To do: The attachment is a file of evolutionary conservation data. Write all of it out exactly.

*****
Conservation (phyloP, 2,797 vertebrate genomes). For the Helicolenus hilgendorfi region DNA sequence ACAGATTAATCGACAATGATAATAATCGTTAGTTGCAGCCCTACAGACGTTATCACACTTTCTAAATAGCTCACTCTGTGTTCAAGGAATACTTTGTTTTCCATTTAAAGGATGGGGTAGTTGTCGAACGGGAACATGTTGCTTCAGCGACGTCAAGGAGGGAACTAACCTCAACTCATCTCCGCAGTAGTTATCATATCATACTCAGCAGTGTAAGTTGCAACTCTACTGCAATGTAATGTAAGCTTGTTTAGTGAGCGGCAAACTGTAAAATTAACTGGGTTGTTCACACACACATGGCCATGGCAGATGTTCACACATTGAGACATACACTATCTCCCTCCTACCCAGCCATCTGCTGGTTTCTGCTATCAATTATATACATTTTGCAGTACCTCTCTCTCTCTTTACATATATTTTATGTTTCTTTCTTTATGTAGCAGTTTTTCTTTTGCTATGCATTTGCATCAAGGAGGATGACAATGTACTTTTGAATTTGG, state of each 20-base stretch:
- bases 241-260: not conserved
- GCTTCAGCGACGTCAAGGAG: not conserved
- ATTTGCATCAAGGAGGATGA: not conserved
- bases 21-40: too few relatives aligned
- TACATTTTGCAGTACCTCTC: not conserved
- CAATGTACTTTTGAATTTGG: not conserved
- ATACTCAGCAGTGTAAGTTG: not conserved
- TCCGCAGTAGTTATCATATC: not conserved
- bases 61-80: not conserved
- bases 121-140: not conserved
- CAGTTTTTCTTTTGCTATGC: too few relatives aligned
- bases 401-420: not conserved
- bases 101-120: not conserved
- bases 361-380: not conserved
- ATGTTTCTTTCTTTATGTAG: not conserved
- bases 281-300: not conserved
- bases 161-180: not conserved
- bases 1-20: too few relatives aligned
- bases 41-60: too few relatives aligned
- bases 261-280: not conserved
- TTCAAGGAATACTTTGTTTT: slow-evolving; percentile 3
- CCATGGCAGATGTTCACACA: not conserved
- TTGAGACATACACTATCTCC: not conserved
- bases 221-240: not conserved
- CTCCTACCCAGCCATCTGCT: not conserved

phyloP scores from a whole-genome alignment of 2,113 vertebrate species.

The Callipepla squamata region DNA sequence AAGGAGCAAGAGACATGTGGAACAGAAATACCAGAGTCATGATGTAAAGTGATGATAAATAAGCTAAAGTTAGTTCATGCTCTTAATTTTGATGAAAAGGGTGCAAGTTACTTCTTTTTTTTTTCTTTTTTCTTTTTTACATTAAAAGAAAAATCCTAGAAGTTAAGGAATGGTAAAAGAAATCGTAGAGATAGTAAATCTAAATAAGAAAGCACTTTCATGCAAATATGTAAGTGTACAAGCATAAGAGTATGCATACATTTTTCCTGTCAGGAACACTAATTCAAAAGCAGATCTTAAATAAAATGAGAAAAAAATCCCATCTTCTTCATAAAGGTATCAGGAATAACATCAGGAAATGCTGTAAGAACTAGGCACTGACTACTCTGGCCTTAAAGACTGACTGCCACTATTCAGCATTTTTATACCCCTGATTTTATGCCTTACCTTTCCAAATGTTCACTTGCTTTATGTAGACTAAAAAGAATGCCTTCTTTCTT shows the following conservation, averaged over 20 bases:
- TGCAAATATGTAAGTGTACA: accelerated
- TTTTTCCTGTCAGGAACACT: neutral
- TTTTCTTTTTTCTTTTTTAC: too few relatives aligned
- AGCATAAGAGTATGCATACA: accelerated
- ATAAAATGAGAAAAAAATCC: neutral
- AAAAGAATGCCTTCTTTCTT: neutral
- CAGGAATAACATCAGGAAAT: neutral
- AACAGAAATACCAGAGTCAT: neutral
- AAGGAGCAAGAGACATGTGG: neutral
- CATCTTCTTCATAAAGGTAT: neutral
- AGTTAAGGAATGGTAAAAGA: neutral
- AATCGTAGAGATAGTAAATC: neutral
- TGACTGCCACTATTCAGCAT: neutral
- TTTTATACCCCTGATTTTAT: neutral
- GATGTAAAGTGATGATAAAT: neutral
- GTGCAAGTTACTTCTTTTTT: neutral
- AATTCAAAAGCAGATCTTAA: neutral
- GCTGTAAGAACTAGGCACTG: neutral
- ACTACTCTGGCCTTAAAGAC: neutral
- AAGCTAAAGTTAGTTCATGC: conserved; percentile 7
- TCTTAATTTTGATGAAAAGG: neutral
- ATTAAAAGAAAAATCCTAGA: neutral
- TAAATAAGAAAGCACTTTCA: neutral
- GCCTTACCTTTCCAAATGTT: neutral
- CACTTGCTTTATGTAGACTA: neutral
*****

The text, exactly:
Conservation (phyloP, 2,797 vertebrate genomes). For the Helicolenus hilgendorfi region DNA sequence ACAGATTAATCGACAATGATAATAATCGTTAGTTGCAGCCCTACAGACGTTATCACACTTTCTAAATAGCTCACTCTGTGTTCAAGGAATACTTTGTTTTCCATTTAAAGGATGGGGTAGTTGTCGAACGGGAACATGTTGCTTCAGCGACGTCAAGGAGGGAACTAACCTCAACTCATCTCCGCAGTAGTTATCATATCATACTCAGCAGTGTAAGTTGCAACTCTACTGCAATGTAATGTAAGCTTGTTTAGTGAGCGGCAAACTGTAAAATTAACTGGGTTGTTCACACACACATGGCCATGGCAGATGTTCACACATTGAGACATACACTATCTCCCTCCTACCCAGCCATCTGCTGGTTTCTGCTATCAATTATATACATTTTGCAGTACCTCTCTCTCTCTTTACATATATTTTATGTTTCTTTCTTTATGTAGCAGTTTTTCTTTTGCTATGCATTTGCATCAAGGAGGATGACAATGTACTTTTGAATTTGG, state of each 20-base stretch:
- bases 241-260: not conserved
- GCTTCAGCGACGTCAAGGAG: not conserved
- ATTTGCATCAAGGAGGATGA: not conserved
- bases 21-40: too few relatives aligned
- TACATTTTGCAGTACCTCTC: not conserved
- CAATGTACTTTTGAATTTGG: not conserved
- ATACTCAGCAGTGTAAGTTG: not conserved
- TCCGCAGTAGTTATCATATC: not conserved
- bases 61-80: not conserved
- bases 121-140: not conserved
- CAGTTTTTCTTTTGCTATGC: too few relatives aligned
- bases 401-420: not conserved
- bases 101-120: not conserved
- bases 361-380: not conserved
- ATGTTTCTTTCTTTATGTAG: not conserved
- bases 281-300: not conserved
- bases 161-180: not conserved
- bases 1-20: too few relatives aligned
- bases 41-60: too few relatives aligned
- bases 261-280: not conserved
- TTCAAGGAATACTTTGTTTT: slow-evolving; percentile 3
- CCATGGCAGATGTTCACACA: not conserved
- TTGAGACATACACTATCTCC: not conserved
- bases 221-240: not conserved
- CTCCTACCCAGCCATCTGCT: not conserved

phyloP scores from a whole-genome alignment of 2,113 vertebrate species.

The Callipepla squamata region DNA sequence AAGGAGCAAGAGACATGTGGAACAGAAATACCAGAGTCATGATGTAAAGTGATGATAAATAAGCTAAAGTTAGTTCATGCTCTTAATTTTGATGAAAAGGGTGCAAGTTACTTCTTTTTTTTTTCTTTTTTCTTTTTTACATTAAAAGAAAAATCCTAGAAGTTAAGGAATGGTAAAAGAAATCGTAGAGATAGTAAATCTAAATAAGAAAGCACTTTCATGCAAATATGTAAGTGTACAAGCATAAGAGTATGCATACATTTTTCCTGTCAGGAACACTAATTCAAAAGCAGATCTTAAATAAAATGAGAAAAAAATCCCATCTTCTTCATAAAGGTATCAGGAATAACATCAGGAAATGCTGTAAGAACTAGGCACTGACTACTCTGGCCTTAAAGACTGACTGCCACTATTCAGCATTTTTATACCCCTGATTTTATGCCTTACCTTTCCAAATGTTCACTTGCTTTATGTAGACTAAAAAGAATGCCTTCTTTCTT shows the following conservation, averaged over 20 bases:
- TGCAAATATGTAAGTGTACA: accelerated
- TTTTTCCTGTCAGGAACACT: neutral
- TTTTCTTTTTTCTTTTTTAC: too few relatives aligned
- AGCATAAGAGTATGCATACA: accelerated
- ATAAAATGAGAAAAAAATCC: neutral
- AAAAGAATGCCTTCTTTCTT: neutral
- CAGGAATAACATCAGGAAAT: neutral
- AACAGAAATACCAGAGTCAT: neutral
- AAGGAGCAAGAGACATGTGG: neutral
- CATCTTCTTCATAAAGGTAT: neutral
- AGTTAAGGAATGGTAAAAGA: neutral
- AATCGTAGAGATAGTAAATC: neutral
- TGACTGCCACTATTCAGCAT: neutral
- TTTTATACCCCTGATTTTAT: neutral
- GATGTAAAGTGATGATAAAT: neutral
- GTGCAAGTTACTTCTTTTTT: neutral
- AATTCAAAAGCAGATCTTAA: neutral
- GCTGTAAGAACTAGGCACTG: neutral
- ACTACTCTGGCCTTAAAGAC: neutral
- AAGCTAAAGTTAGTTCATGC: conserved; percentile 7
- TCTTAATTTTGATGAAAAGG: neutral
- ATTAAAAGAAAAATCCTAGA: neutral
- TAAATAAGAAAGCACTTTCA: neutral
- GCCTTACCTTTCCAAATGTT: neutral
- CACTTGCTTTATGTAGACTA: neutral